“There was a boy who was a shepherd. The boy would get very bored watching the sheep all day, so he decided to yell out that there was a wolf amongst the sheep one day. All the villagers came in a hurry to find out that there was no wolf. The next day the shepherd boy did it again. And the villagers came running, only to find that once again there was no wolf. On the third day, the shepherd boy was watching the sheep, and a wolf came. The boy yelled out to the villagers, ‘there is a wolf! Help! there is a wolf!’ but this time no one believed him, and the wolf ate all of his sheep.”
Context and Analysis:
My informant is a 21-year-old female. I asked her to narrate to me a commonly known story she is familiar with. The informant narrated to me the story of the “Boy Who Cried, Wolf.” She claims this was a bedtime story told to her when she was a child. My informant believes the message of this story is that “if you lie people will catch on to it and then they will not believe anything you say ever, even if it is true.”
I agree with my informant’s interpretation of the story. The story of The Boy Who Cried wolf is often used to teach children about the dangers of lying. The story follows the plot of a boy playing around with the kindness of the village and the sense of community that made them reach out to help when the boy was in danger. Because of this when the boy was actually in danger, the villagers no longer believed him and did not come out to help. I think this story also emphasizes the fragility of community awareness and support. Most communities are known for caring for one another and wanting to help other members of that community, however, this bond takes work on both sides. Each member of the community must participate in making it strong. By tricking the village, the boy broke this bond and therefore he was excluded from the community. I think many times people take these communities for granted and do not put in what they are getting from it. This story does not just warn about the dangers of lying, but also about preserving the trust within a community.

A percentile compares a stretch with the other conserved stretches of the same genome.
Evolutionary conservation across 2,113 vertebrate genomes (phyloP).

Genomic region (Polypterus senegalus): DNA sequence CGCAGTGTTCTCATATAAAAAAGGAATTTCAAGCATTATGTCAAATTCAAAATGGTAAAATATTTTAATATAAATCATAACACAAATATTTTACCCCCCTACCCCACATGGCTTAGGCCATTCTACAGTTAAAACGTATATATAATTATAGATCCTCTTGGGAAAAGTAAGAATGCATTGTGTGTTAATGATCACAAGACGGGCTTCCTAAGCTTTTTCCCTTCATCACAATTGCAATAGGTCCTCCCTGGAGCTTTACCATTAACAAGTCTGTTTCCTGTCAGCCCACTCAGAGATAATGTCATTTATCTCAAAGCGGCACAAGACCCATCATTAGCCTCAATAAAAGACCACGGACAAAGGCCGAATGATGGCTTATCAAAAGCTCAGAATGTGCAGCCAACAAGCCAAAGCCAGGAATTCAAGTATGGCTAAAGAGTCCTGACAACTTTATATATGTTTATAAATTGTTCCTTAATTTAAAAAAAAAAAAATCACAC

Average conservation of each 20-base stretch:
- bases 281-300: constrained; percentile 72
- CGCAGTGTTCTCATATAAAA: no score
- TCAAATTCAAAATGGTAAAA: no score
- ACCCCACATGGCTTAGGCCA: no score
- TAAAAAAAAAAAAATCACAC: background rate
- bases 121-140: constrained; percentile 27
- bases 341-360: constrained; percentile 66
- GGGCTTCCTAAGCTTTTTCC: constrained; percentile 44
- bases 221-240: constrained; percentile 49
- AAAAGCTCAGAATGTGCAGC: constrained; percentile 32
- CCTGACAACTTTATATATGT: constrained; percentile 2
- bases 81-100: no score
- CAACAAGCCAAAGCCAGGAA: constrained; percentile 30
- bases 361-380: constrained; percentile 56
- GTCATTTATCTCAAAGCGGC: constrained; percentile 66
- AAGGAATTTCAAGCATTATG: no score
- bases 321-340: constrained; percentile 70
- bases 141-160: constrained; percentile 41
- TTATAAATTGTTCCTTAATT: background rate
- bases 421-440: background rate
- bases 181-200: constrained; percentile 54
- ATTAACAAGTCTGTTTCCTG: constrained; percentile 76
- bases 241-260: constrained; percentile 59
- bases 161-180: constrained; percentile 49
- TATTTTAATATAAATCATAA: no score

I think the use of three is also important to note as it is a prominent number in storytelling. The boy cries out to the villagers three times. Having a trio creates a pattern making the story more memorable and emphasizes an idea.
Date of Performance/Collection:
Because most proverbs I know of tend to be incredibly well known and overstated in America, I decided to search online for unusual proverbs I would not recognize and research those proverbs’ meaning and origins. I found the most unique one to have Slovenian origins.
Lying a little and stealing a little will get you nicely through the world.
Perhaps synonymous with “rules are made to be broken,” this proverb suggests that a little white lie and a little harmless stealing will lead to a smoother, easier life than avoiding these inevitabilities at all cost.
Originating in Slovenia, I discovered this proverb on the website ExpatFocus, on a page entitled “10 Unusual Proverbs from Around the World.”
I think this proverb is distinctly intriguing because it slightly contradicts the essential purpose of proverbs: to give resounding advice that suggests universal truths of the world. Instead, this proverb is almost meant to not be taken too seriously because it advocates criminal activity. It also holds a considerable amount of humor, in my opinion, which also could be argued it is a mix between a proverb and a folk joke. Typically, I do not come across humorous proverbs, so this one stood out to me because it is unique and incomparable to others.